9.73
/ 10
9.48
/ 10
9.45
/ 10
9.30
/ 10
9.08
/ 10
9.00
/ 10
8.98
/ 10
8.90
/ 10
8.88
/ 10
8.85
/ 10
Real World Performance
PreviousNext
Category Average (fps)
111.9
94.5
93.3
83.6
71.6
69
67.9
66.6
57.2
59.6
2160p Average (fps)
58.3
50.2
51.3
41.9
36.1
37
33.7
36.3
27.6
27.6
Battlefield 4 (fps)
93.8
79.1
85.6
71.9
66.6
64.2
62.6
61.4
48.6
49.9
Metro: Last Light (fps)
89.7
78.7
75.33
64.7
55
53.7
53.8
51.7
44
48
Bioshock Infinite (fps)
132.8
115.3
93.7
97.3
86.8
73.4
83.5
69.5
70.9
74.4
Far Cry 3 (fps)
110.1
89.8
86.5
85.5
78.8
70.2
74.3
68.2
64.4
66.8
Dirt3 (fps)
179.3
151.5
168.4
139.9
114.1
121.7
107.4
118.4
95
97.5
Thief (fps)
84.2
71
69.4
61.1
51.2
52.2
47.8
50.1
40.6
41.9
Tomb Raider (fps)
159.5
136.8
135.6
117
98.8
96.6
94.6
95.5
78
83
Unigine Heaven (fps)
99.2
78.2
73.9
72.9
56.9
52.3
53.2
48.4
45.4
47.5
3DMark Fire Strike
13297
11421
10851
9657
7868
8020
7868
7683
6971
7215
Graphics Cards: Take Video Rendering to a New Level
With the latest graphics cards, you can bring gaming and other video rendering to a whole new level. With DirectX 11 technology, Mantle and other advanced APIs, prepare to be amazed.
GPU
PreviousNext
GPU
GM204
GM204
Hawaii XT
GK110
GK104
Tahiti XT2
GK104
Tahiti XT
GK104
GK104-325
CUDA Cores or Stream Processors
2048
1665
2816
2304
1536
2048
1536
2048
1152
1344
Texture Fillrate (GT/s)
144
109.2
176
166
134
109
128.8
118.4
94.1
102.5
Pixel Fillrate (GP/s)
72.1
67.2
64
41.4
33.5
27.2
32.2
29.6
31.4
29.3
Core Clock (MHz)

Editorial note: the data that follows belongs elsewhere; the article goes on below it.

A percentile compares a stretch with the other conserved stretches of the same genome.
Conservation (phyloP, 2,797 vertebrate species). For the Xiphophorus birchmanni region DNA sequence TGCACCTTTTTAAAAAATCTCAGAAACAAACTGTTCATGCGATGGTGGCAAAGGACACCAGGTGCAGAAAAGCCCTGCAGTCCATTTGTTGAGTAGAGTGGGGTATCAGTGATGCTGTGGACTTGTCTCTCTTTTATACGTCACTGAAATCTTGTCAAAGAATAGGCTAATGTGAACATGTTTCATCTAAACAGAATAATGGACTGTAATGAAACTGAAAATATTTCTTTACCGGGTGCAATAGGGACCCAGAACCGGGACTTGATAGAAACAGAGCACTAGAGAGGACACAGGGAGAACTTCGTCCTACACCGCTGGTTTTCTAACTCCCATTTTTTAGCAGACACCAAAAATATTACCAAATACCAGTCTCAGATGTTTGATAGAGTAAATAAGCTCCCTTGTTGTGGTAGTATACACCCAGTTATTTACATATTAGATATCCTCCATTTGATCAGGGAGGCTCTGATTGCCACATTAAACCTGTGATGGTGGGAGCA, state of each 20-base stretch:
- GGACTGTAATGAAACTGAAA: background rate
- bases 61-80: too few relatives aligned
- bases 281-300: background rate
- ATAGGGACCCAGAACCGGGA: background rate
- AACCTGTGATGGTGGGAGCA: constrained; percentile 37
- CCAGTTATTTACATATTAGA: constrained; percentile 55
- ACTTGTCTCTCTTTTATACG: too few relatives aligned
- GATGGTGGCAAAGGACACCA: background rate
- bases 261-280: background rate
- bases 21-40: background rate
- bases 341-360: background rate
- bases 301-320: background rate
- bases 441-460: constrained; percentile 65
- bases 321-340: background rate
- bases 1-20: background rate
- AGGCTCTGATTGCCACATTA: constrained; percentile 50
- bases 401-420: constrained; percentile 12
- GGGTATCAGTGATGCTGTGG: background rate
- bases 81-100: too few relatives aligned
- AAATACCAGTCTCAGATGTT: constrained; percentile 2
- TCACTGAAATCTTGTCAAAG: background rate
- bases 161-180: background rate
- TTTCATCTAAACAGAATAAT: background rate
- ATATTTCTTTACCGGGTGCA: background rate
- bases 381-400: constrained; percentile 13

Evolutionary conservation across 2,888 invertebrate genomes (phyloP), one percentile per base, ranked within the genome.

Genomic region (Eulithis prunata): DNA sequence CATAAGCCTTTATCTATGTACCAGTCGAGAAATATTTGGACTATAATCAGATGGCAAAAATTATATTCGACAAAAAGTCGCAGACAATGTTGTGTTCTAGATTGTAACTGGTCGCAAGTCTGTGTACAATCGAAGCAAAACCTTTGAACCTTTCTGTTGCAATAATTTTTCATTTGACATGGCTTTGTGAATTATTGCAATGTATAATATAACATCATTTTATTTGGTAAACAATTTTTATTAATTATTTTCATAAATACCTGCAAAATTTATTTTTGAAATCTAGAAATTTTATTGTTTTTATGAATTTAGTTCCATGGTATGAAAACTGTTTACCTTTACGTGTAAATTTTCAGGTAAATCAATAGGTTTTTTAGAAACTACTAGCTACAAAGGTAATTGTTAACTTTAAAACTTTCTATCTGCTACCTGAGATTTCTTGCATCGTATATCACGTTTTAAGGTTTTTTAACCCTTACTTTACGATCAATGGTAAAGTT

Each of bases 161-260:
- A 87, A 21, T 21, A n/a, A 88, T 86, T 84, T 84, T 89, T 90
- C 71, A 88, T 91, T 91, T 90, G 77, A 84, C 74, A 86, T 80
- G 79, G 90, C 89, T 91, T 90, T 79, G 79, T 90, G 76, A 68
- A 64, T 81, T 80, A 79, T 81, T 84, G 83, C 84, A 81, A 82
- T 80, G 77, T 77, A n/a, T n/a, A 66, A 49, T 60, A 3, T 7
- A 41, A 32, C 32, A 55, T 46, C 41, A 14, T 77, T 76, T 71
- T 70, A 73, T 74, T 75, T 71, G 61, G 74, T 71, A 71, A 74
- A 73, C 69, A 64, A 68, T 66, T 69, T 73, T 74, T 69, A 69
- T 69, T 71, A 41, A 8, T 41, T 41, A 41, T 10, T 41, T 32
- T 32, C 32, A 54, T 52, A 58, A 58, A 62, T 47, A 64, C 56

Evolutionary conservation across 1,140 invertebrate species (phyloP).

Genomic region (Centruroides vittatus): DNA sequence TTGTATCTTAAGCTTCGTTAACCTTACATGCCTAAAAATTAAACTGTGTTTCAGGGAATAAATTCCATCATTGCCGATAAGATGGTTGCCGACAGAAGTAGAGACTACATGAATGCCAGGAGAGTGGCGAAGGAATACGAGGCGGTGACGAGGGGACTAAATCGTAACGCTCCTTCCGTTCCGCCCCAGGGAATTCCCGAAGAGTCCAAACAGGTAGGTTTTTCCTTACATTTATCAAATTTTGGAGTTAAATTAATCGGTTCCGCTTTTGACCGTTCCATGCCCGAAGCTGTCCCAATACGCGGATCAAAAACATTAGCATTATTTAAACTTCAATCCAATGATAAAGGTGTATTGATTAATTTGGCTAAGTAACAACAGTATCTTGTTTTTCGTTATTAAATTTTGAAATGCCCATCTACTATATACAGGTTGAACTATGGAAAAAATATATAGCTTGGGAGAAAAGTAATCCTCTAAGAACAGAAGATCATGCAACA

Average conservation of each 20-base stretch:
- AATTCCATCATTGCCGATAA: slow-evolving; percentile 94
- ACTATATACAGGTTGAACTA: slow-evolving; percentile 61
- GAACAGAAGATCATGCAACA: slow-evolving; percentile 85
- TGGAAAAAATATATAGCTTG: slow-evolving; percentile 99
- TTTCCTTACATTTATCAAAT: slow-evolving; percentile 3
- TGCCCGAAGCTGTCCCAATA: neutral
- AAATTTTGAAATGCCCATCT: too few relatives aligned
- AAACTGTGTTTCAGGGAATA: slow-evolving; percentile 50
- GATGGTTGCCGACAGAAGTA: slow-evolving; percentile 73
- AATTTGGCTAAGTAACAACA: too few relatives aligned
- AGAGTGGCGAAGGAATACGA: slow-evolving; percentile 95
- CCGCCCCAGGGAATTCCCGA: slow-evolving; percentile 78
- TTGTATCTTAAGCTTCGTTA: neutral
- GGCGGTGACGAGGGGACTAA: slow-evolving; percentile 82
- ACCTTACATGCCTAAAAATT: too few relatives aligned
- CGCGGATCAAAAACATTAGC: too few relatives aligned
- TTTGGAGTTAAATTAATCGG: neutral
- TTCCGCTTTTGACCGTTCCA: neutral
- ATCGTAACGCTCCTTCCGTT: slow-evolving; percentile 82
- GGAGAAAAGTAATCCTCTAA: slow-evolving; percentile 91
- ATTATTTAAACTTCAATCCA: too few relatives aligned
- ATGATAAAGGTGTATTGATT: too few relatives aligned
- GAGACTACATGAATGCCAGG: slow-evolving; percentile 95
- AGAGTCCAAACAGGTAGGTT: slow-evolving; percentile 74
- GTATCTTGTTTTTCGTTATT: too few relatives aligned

1126
1050
1000
863
1046
1000
1006
925
980
915
Memory Clock (MHz)
7
7
5
6
7
6
6
5.5
6
6
Memory Bus (bits)
256
256
512
384
256
384
256
384
256
256
Memory Bandwidth (GBps)
224
224
320
288.4
223.3
288
192.2
264
192.2
192.2
Max Memory Capacity (GB)
4
4
8
3
2
3
2
3
2
2
SLI or Crossfire (cards supported)
4
3
4
3
3
4
4
4
3
3
Auxiliary Power Connector
6-Pin/6-Pin
6-Pin/6-Pin
6-Pin/8-Pin
8-Pin/6-Pin
8-Pin/6-Pin
6-Pin/8-Pin
6-Pin/6-Pin
6-Pin/8-Pin
8-Pin/6-Pin
6-Pin/6-Pin
Noise, Power & Temp
PreviousNext
Power Consumption Idle (watts)
15
20
16
10
10
12
14
11
10
14
Power Consumption Gaming (watts)
186
143
242
205
175
212
172
200
150
160
Power Consumption Maximum (watts)
225
153
305
247
212
244
208
256
157
164
Noise Idle (dBA)
32.1
32.1
34.2
31.2
30.9
31.2
33.3
31.5
31.8
33.2
Noise Maximum (dBA)
43.6
40.8
59.2
41.6
41.3
48.4
43.2
48.8
39.8
39.4
Temperature Idle (°F)
87.8
N/A
89.6
86
86
86
89.6
87.8
89.6
89.6
Temperature Max (°F)
176
N/A
201.2
179.6
176
158
176
163.4
179.6
176
Rendering Technologies
PreviousNext
Max Display Quantity
4
4
6
4
4
6
4
6
4
4
3D Capable
4K Capable
PhysX Capable
Supported API
PreviousNext
DirectX 12
DirectX v11
Mantle
OpenGL (v4 or higher)
OpenCL
by

Graphics Cards

Why Buy a Graphics Card?

Whether you're a gamer, a video editor or a graphic designer, you need a computer with powerful graphics capabilities. Unless you upgraded when you bought your computer, its graphics chipset is likely integrated with the CPU or even motherboard. Often called onboard video, such a solution shares system memory and processing power with your computer, which can make graphics-intensive applications work painfully slowly. What you need is a discrete graphics card with ample processing power and video memory. Such cards fit into a slot on your motherboard and connect directly to your monitor.